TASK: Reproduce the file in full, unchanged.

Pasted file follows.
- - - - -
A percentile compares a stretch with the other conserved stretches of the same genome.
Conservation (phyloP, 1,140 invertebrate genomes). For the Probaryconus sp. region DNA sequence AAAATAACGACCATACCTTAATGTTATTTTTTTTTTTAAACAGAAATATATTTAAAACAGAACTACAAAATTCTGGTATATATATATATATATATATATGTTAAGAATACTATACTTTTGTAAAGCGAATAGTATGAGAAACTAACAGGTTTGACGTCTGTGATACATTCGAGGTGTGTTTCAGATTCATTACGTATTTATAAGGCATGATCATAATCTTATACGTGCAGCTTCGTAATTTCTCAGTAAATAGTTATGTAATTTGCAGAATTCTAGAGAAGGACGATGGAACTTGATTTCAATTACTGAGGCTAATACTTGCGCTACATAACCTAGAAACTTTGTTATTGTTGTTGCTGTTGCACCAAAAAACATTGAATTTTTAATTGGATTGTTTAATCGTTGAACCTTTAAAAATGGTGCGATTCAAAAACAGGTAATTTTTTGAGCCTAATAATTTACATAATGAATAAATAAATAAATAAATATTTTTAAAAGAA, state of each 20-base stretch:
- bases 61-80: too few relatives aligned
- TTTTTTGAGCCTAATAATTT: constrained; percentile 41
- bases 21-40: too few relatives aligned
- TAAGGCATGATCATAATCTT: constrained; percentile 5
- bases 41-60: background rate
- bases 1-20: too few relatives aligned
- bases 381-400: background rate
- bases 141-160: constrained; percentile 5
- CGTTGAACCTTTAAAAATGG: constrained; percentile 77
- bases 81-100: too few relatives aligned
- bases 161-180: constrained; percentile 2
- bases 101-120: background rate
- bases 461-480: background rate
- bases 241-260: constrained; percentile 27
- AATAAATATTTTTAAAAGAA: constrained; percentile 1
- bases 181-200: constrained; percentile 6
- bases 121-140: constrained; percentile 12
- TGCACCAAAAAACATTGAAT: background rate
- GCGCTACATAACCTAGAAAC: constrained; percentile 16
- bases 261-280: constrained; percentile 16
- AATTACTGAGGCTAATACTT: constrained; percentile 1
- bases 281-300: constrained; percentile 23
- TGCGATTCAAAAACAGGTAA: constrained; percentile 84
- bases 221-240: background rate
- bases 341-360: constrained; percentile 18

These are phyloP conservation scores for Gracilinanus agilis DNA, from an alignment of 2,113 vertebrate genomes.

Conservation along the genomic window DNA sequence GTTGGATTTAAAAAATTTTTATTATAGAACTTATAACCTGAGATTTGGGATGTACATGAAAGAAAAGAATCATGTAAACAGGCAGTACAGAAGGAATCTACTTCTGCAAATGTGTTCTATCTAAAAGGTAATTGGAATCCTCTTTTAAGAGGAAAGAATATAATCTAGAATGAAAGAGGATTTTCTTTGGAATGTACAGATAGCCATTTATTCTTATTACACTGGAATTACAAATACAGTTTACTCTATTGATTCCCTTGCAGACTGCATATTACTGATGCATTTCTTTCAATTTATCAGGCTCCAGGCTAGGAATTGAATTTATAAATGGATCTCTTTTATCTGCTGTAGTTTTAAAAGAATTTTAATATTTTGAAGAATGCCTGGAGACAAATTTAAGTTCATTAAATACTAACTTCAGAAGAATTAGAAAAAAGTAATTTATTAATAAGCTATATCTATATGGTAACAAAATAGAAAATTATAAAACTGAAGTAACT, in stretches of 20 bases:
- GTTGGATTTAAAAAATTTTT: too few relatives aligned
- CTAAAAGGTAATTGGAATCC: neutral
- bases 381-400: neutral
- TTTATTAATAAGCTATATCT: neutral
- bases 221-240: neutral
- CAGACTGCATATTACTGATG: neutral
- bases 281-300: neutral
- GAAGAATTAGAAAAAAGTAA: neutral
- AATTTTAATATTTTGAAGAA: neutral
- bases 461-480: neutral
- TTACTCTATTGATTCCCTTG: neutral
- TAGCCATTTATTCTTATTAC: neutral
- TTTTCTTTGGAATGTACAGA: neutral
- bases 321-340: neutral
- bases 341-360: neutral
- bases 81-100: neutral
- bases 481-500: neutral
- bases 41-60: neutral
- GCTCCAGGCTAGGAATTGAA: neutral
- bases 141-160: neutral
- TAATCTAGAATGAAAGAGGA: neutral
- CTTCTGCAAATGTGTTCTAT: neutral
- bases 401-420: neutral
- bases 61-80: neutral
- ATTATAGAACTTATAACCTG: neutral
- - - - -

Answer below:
A percentile compares a stretch with the other conserved stretches of the same genome.
Conservation (phyloP, 1,140 invertebrate genomes). For the Probaryconus sp. region DNA sequence AAAATAACGACCATACCTTAATGTTATTTTTTTTTTTAAACAGAAATATATTTAAAACAGAACTACAAAATTCTGGTATATATATATATATATATATATGTTAAGAATACTATACTTTTGTAAAGCGAATAGTATGAGAAACTAACAGGTTTGACGTCTGTGATACATTCGAGGTGTGTTTCAGATTCATTACGTATTTATAAGGCATGATCATAATCTTATACGTGCAGCTTCGTAATTTCTCAGTAAATAGTTATGTAATTTGCAGAATTCTAGAGAAGGACGATGGAACTTGATTTCAATTACTGAGGCTAATACTTGCGCTACATAACCTAGAAACTTTGTTATTGTTGTTGCTGTTGCACCAAAAAACATTGAATTTTTAATTGGATTGTTTAATCGTTGAACCTTTAAAAATGGTGCGATTCAAAAACAGGTAATTTTTTGAGCCTAATAATTTACATAATGAATAAATAAATAAATAAATATTTTTAAAAGAA, state of each 20-base stretch:
- bases 61-80: too few relatives aligned
- TTTTTTGAGCCTAATAATTT: constrained; percentile 41
- bases 21-40: too few relatives aligned
- TAAGGCATGATCATAATCTT: constrained; percentile 5
- bases 41-60: background rate
- bases 1-20: too few relatives aligned
- bases 381-400: background rate
- bases 141-160: constrained; percentile 5
- CGTTGAACCTTTAAAAATGG: constrained; percentile 77
- bases 81-100: too few relatives aligned
- bases 161-180: constrained; percentile 2
- bases 101-120: background rate
- bases 461-480: background rate
- bases 241-260: constrained; percentile 27
- AATAAATATTTTTAAAAGAA: constrained; percentile 1
- bases 181-200: constrained; percentile 6
- bases 121-140: constrained; percentile 12
- TGCACCAAAAAACATTGAAT: background rate
- GCGCTACATAACCTAGAAAC: constrained; percentile 16
- bases 261-280: constrained; percentile 16
- AATTACTGAGGCTAATACTT: constrained; percentile 1
- bases 281-300: constrained; percentile 23
- TGCGATTCAAAAACAGGTAA: constrained; percentile 84
- bases 221-240: background rate
- bases 341-360: constrained; percentile 18

These are phyloP conservation scores for Gracilinanus agilis DNA, from an alignment of 2,113 vertebrate genomes.

Conservation along the genomic window DNA sequence GTTGGATTTAAAAAATTTTTATTATAGAACTTATAACCTGAGATTTGGGATGTACATGAAAGAAAAGAATCATGTAAACAGGCAGTACAGAAGGAATCTACTTCTGCAAATGTGTTCTATCTAAAAGGTAATTGGAATCCTCTTTTAAGAGGAAAGAATATAATCTAGAATGAAAGAGGATTTTCTTTGGAATGTACAGATAGCCATTTATTCTTATTACACTGGAATTACAAATACAGTTTACTCTATTGATTCCCTTGCAGACTGCATATTACTGATGCATTTCTTTCAATTTATCAGGCTCCAGGCTAGGAATTGAATTTATAAATGGATCTCTTTTATCTGCTGTAGTTTTAAAAGAATTTTAATATTTTGAAGAATGCCTGGAGACAAATTTAAGTTCATTAAATACTAACTTCAGAAGAATTAGAAAAAAGTAATTTATTAATAAGCTATATCTATATGGTAACAAAATAGAAAATTATAAAACTGAAGTAACT, in stretches of 20 bases:
- GTTGGATTTAAAAAATTTTT: too few relatives aligned
- CTAAAAGGTAATTGGAATCC: neutral
- bases 381-400: neutral
- TTTATTAATAAGCTATATCT: neutral
- bases 221-240: neutral
- CAGACTGCATATTACTGATG: neutral
- bases 281-300: neutral
- GAAGAATTAGAAAAAAGTAA: neutral
- AATTTTAATATTTTGAAGAA: neutral
- bases 461-480: neutral
- TTACTCTATTGATTCCCTTG: neutral
- TAGCCATTTATTCTTATTAC: neutral
- TTTTCTTTGGAATGTACAGA: neutral
- bases 321-340: neutral
- bases 341-360: neutral
- bases 81-100: neutral
- bases 481-500: neutral
- bases 41-60: neutral
- GCTCCAGGCTAGGAATTGAA: neutral
- bases 141-160: neutral
- TAATCTAGAATGAAAGAGGA: neutral
- CTTCTGCAAATGTGTTCTAT: neutral
- bases 401-420: neutral
- bases 61-80: neutral
- ATTATAGAACTTATAACCTG: neutral